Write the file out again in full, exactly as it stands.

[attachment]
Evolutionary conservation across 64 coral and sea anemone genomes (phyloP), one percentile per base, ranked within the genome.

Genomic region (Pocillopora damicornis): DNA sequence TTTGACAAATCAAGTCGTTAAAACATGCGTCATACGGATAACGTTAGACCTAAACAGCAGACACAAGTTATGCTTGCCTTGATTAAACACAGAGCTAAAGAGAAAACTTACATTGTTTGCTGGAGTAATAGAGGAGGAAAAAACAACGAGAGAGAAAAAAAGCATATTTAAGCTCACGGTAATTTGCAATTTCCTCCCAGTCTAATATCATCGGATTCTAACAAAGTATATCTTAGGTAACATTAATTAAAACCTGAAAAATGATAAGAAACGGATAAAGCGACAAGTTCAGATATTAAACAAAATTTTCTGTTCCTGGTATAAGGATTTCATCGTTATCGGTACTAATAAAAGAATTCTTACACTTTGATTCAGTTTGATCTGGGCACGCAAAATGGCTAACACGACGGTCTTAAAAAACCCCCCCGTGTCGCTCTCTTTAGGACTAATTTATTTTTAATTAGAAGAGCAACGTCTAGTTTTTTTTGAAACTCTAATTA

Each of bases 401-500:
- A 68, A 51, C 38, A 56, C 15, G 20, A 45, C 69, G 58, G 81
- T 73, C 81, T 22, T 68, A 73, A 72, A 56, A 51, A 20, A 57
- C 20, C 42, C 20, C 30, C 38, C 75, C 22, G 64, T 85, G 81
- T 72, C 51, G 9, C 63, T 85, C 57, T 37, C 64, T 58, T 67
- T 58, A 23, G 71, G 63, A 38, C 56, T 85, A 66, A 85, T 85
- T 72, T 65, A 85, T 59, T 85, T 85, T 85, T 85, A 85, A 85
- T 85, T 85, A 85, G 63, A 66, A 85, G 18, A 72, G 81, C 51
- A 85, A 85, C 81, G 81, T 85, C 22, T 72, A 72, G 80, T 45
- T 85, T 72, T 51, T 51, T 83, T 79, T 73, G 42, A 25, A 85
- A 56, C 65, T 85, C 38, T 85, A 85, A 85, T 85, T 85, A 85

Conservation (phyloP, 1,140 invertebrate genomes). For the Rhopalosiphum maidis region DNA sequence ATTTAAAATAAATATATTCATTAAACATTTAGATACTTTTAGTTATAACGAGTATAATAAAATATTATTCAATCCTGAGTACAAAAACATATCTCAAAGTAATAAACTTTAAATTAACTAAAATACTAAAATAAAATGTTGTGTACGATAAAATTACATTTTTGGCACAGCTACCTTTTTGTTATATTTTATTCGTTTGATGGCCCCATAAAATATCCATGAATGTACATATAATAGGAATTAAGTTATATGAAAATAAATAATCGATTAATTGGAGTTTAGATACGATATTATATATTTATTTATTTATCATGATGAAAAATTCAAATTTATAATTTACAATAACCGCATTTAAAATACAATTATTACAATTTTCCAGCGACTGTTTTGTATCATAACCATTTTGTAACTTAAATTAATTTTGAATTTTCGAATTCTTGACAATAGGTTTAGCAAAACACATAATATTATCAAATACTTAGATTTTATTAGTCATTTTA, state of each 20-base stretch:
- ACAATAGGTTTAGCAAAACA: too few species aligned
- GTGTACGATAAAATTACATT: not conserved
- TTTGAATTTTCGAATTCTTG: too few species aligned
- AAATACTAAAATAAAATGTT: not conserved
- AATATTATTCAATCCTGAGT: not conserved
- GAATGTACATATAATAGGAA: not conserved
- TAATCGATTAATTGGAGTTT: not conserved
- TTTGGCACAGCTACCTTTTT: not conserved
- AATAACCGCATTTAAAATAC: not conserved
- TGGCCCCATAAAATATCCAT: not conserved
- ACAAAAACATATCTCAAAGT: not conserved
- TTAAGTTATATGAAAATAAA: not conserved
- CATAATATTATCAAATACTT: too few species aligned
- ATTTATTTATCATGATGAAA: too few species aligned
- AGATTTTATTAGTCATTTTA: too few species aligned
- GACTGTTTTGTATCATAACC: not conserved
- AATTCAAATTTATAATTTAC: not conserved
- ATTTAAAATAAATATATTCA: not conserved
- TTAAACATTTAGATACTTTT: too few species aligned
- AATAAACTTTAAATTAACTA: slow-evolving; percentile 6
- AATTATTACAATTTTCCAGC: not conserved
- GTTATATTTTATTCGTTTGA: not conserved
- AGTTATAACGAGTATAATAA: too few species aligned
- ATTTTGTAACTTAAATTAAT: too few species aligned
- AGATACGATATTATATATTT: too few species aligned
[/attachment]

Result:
Evolutionary conservation across 64 coral and sea anemone genomes (phyloP), one percentile per base, ranked within the genome.

Genomic region (Pocillopora damicornis): DNA sequence TTTGACAAATCAAGTCGTTAAAACATGCGTCATACGGATAACGTTAGACCTAAACAGCAGACACAAGTTATGCTTGCCTTGATTAAACACAGAGCTAAAGAGAAAACTTACATTGTTTGCTGGAGTAATAGAGGAGGAAAAAACAACGAGAGAGAAAAAAAGCATATTTAAGCTCACGGTAATTTGCAATTTCCTCCCAGTCTAATATCATCGGATTCTAACAAAGTATATCTTAGGTAACATTAATTAAAACCTGAAAAATGATAAGAAACGGATAAAGCGACAAGTTCAGATATTAAACAAAATTTTCTGTTCCTGGTATAAGGATTTCATCGTTATCGGTACTAATAAAAGAATTCTTACACTTTGATTCAGTTTGATCTGGGCACGCAAAATGGCTAACACGACGGTCTTAAAAAACCCCCCCGTGTCGCTCTCTTTAGGACTAATTTATTTTTAATTAGAAGAGCAACGTCTAGTTTTTTTTGAAACTCTAATTA

Each of bases 401-500:
- A 68, A 51, C 38, A 56, C 15, G 20, A 45, C 69, G 58, G 81
- T 73, C 81, T 22, T 68, A 73, A 72, A 56, A 51, A 20, A 57
- C 20, C 42, C 20, C 30, C 38, C 75, C 22, G 64, T 85, G 81
- T 72, C 51, G 9, C 63, T 85, C 57, T 37, C 64, T 58, T 67
- T 58, A 23, G 71, G 63, A 38, C 56, T 85, A 66, A 85, T 85
- T 72, T 65, A 85, T 59, T 85, T 85, T 85, T 85, A 85, A 85
- T 85, T 85, A 85, G 63, A 66, A 85, G 18, A 72, G 81, C 51
- A 85, A 85, C 81, G 81, T 85, C 22, T 72, A 72, G 80, T 45
- T 85, T 72, T 51, T 51, T 83, T 79, T 73, G 42, A 25, A 85
- A 56, C 65, T 85, C 38, T 85, A 85, A 85, T 85, T 85, A 85

Conservation (phyloP, 1,140 invertebrate genomes). For the Rhopalosiphum maidis region DNA sequence ATTTAAAATAAATATATTCATTAAACATTTAGATACTTTTAGTTATAACGAGTATAATAAAATATTATTCAATCCTGAGTACAAAAACATATCTCAAAGTAATAAACTTTAAATTAACTAAAATACTAAAATAAAATGTTGTGTACGATAAAATTACATTTTTGGCACAGCTACCTTTTTGTTATATTTTATTCGTTTGATGGCCCCATAAAATATCCATGAATGTACATATAATAGGAATTAAGTTATATGAAAATAAATAATCGATTAATTGGAGTTTAGATACGATATTATATATTTATTTATTTATCATGATGAAAAATTCAAATTTATAATTTACAATAACCGCATTTAAAATACAATTATTACAATTTTCCAGCGACTGTTTTGTATCATAACCATTTTGTAACTTAAATTAATTTTGAATTTTCGAATTCTTGACAATAGGTTTAGCAAAACACATAATATTATCAAATACTTAGATTTTATTAGTCATTTTA, state of each 20-base stretch:
- ACAATAGGTTTAGCAAAACA: too few species aligned
- GTGTACGATAAAATTACATT: not conserved
- TTTGAATTTTCGAATTCTTG: too few species aligned
- AAATACTAAAATAAAATGTT: not conserved
- AATATTATTCAATCCTGAGT: not conserved
- GAATGTACATATAATAGGAA: not conserved
- TAATCGATTAATTGGAGTTT: not conserved
- TTTGGCACAGCTACCTTTTT: not conserved
- AATAACCGCATTTAAAATAC: not conserved
- TGGCCCCATAAAATATCCAT: not conserved
- ACAAAAACATATCTCAAAGT: not conserved
- TTAAGTTATATGAAAATAAA: not conserved
- CATAATATTATCAAATACTT: too few species aligned
- ATTTATTTATCATGATGAAA: too few species aligned
- AGATTTTATTAGTCATTTTA: too few species aligned
- GACTGTTTTGTATCATAACC: not conserved
- AATTCAAATTTATAATTTAC: not conserved
- ATTTAAAATAAATATATTCA: not conserved
- TTAAACATTTAGATACTTTT: too few species aligned
- AATAAACTTTAAATTAACTA: slow-evolving; percentile 6
- AATTATTACAATTTTCCAGC: not conserved
- GTTATATTTTATTCGTTTGA: not conserved
- AGTTATAACGAGTATAATAA: too few species aligned
- ATTTTGTAACTTAAATTAAT: too few species aligned
- AGATACGATATTATATATTT: too few species aligned